MS gave me the push to entirely abandon their entire office suite. We have MSOffice 2010 at work, but I don't use it - I do my job perfectly well with OOO/LO (also LO runs on my Linux workstation giving me fewer reasons to switch to the mandatory MS desktop box) and that it is the only thing running on computers that I own.

Oracle's typical initial behavior when taking over OOO, forcing the LibreOffice fork, also gave me the opportunity - when I uninstalled OOO to install LO - and it popped up the question form to explain why I was uninstalling, to tell them what I thought of Larry Ellison.

Re:Bad strategic moves by Oracle (1)

pandrijeczko (588093) | more than 3 years ago | (#36484206)

If they were going to release it into the wild at the end, they should have done so at the beginning.

With all respect, I think if you went and read up on the history of StarOffice / OpenOffice / LibreOffice a little, you'd realise how silly it is to make the above comment.

StarOffice started out as a commercial office package by StarDivision, Sun bought StarDivision and then released the source code to StarOffice in 2000. That allowed OpenOffice to be created and maintained as a free office package by an external community, whilst Sun took bits of the new code & some proprietary stuff to still work on StarOffice for a while. Then Oracle bought Sun in 2009, demonstrated they have little interest in office packages and discontinued it in April of this year.

So if you seriously believe StarDivision or anyone else in the above complex chain of events should have been able to predict it, you probably need to go get some help!

They fail to understand the advantage that MS Office integration brings in MS's SQL Server and other server strategy.

Can you explain this more clearly as I fail to see the point you are making? You access any database software with appropriate connectors using something like ODBC and provided the client software has that ODBC connectivity, then anything can access it to throw queries at it.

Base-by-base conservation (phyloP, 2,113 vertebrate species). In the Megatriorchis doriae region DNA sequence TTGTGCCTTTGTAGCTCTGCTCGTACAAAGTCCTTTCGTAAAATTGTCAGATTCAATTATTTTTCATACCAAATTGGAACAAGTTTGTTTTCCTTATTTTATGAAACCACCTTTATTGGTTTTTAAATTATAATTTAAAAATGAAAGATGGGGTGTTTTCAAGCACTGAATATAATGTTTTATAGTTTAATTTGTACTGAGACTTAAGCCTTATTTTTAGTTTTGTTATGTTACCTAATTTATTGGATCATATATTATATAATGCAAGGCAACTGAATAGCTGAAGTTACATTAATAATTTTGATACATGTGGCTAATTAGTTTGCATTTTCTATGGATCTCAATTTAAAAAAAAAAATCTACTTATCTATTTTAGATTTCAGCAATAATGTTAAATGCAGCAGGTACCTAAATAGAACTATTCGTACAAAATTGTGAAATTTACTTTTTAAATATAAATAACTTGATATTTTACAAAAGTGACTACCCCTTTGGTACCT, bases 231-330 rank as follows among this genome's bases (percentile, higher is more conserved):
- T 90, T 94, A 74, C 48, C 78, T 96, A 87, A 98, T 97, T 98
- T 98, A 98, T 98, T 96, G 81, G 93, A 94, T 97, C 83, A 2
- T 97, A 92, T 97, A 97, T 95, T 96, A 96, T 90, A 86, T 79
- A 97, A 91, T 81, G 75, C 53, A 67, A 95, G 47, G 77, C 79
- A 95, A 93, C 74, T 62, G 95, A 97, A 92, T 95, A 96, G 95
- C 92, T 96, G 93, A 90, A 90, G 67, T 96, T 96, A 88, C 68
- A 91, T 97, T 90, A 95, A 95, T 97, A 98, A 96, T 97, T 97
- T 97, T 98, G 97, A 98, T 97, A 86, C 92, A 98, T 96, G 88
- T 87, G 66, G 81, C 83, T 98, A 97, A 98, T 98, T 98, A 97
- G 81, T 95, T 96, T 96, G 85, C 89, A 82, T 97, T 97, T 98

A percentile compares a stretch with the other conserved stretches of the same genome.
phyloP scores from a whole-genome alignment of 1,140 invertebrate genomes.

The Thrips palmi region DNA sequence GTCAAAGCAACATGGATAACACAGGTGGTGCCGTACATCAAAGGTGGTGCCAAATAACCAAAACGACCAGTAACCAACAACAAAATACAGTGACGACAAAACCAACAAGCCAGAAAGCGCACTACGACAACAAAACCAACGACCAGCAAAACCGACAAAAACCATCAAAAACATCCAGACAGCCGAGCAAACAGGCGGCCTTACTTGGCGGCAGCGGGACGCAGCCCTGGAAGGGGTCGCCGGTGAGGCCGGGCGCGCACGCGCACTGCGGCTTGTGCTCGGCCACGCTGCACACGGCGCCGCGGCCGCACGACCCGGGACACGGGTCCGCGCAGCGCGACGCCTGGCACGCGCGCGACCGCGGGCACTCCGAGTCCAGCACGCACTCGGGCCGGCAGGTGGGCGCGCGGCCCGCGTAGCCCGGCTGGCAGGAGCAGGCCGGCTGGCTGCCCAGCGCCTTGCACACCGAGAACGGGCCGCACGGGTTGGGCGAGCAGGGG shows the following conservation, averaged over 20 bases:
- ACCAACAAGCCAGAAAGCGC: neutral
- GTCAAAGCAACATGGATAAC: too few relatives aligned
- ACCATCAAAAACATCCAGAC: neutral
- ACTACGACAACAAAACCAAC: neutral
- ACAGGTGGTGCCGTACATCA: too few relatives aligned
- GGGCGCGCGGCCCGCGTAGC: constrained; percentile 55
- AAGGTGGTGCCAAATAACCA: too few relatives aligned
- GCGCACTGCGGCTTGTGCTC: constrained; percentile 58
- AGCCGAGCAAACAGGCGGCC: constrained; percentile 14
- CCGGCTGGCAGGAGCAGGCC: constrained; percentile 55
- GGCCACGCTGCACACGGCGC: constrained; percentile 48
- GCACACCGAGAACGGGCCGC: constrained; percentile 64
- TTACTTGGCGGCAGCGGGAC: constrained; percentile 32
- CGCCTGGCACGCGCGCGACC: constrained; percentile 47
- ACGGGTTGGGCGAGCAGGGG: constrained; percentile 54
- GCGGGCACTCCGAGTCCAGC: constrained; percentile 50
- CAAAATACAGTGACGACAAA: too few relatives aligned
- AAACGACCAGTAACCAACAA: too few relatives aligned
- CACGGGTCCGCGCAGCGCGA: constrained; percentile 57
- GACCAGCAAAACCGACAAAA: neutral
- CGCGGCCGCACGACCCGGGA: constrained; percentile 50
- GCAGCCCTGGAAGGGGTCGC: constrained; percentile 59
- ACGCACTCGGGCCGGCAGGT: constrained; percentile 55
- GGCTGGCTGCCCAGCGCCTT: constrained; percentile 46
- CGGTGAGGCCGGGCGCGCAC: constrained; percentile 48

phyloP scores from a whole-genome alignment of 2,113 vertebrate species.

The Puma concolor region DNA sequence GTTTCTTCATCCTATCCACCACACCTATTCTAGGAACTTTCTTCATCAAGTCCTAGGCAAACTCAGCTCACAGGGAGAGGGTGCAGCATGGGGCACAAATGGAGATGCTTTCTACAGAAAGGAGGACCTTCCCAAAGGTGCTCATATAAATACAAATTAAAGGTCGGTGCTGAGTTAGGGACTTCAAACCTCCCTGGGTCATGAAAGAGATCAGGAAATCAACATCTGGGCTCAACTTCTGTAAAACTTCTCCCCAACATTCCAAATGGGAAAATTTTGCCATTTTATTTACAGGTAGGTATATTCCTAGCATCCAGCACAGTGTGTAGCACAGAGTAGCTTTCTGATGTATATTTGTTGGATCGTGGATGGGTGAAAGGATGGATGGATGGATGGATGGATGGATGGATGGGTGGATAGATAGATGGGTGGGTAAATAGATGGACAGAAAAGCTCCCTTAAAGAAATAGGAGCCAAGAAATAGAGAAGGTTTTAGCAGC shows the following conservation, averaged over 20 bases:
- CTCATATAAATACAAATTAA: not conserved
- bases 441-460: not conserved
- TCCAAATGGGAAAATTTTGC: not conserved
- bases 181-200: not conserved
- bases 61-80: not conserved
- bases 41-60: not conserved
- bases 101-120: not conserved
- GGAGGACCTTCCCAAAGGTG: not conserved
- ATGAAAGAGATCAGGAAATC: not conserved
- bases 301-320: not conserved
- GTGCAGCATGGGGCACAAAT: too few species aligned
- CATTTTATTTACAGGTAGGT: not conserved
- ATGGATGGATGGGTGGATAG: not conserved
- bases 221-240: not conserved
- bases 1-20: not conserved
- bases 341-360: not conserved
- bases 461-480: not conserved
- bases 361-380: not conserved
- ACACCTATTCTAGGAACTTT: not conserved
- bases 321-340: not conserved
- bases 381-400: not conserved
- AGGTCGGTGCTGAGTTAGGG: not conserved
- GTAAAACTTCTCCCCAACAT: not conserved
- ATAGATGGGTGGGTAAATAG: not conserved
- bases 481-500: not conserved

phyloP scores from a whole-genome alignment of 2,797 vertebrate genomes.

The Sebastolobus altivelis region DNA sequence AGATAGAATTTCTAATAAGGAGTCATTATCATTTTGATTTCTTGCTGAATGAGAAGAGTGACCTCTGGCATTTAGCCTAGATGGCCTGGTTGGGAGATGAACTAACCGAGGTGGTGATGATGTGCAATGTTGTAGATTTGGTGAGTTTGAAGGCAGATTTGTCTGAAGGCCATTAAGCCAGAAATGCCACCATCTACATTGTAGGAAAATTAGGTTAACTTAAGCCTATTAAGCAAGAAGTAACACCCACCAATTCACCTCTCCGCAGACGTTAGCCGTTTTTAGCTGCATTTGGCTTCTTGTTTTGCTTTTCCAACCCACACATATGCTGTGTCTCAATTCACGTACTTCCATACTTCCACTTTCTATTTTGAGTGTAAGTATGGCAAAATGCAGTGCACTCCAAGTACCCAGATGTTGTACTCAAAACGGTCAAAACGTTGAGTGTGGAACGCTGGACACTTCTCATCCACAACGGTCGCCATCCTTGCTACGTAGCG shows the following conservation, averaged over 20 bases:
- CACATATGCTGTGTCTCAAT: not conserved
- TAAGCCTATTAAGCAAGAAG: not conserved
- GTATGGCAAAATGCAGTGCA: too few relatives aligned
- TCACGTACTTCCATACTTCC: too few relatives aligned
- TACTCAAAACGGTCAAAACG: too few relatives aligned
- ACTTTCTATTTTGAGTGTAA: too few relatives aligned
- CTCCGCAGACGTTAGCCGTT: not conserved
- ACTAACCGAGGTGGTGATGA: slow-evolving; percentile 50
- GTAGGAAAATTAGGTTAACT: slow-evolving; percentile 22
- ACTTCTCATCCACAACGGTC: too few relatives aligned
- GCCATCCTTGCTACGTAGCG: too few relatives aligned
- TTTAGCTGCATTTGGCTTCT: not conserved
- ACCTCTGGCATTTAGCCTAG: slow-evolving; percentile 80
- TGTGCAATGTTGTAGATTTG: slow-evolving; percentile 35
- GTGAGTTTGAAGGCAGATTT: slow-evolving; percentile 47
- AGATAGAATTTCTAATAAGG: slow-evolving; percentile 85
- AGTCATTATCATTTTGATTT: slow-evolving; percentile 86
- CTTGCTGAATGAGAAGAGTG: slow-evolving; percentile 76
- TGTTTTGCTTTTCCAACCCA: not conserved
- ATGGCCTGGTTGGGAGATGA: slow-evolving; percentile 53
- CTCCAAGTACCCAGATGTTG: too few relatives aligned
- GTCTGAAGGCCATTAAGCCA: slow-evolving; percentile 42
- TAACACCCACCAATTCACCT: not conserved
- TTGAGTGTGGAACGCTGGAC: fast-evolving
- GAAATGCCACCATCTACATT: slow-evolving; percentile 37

I'm not a DB admin by any stretch of the imagination but I always understood that because Microsoft was so keen to get MS SQL adopted by enterprises, that they made a fairly good job of building in ODBC support so that you could get virtually anything to talk to it.

From an MS Office perspective, integration means you can do things like mail merges from an MS SQL or use Access as a front-end to it - but I'm not aware that any part of that is particularly proprietary integration to MS-SQL and that you can basically do the same things with other non-Microsoft client front-ends.

OpenOffice is the one thing that MS sales reps really hate. A few million investment can have a big impact on MS's bottom line.

Is this not precisely in the same league as a Volvo car salesman hating Lexus cars, or a McDonald's restaurant manager hating Burger King? It's called COMPETITION, it affects profits and therefore the sales reps bonus - they are hardly going to be subjective about OpenOffice now, are they? No matter how good it is!

Redundant links (1)

Tubal-Cain (1289912) | more than 3 years ago | (#36482616)

Why is that same article linked twice?

Re:Redundant links (1)

Silvermistshadow (1943284) | more than 3 years ago | (#36482658)

Not only that, but TFA's title contradicts the title given here. Also, what the hell is a fork in this context?

Re:Redundant links (2)

cwrinn (1282510) | more than 3 years ago | (#36482792)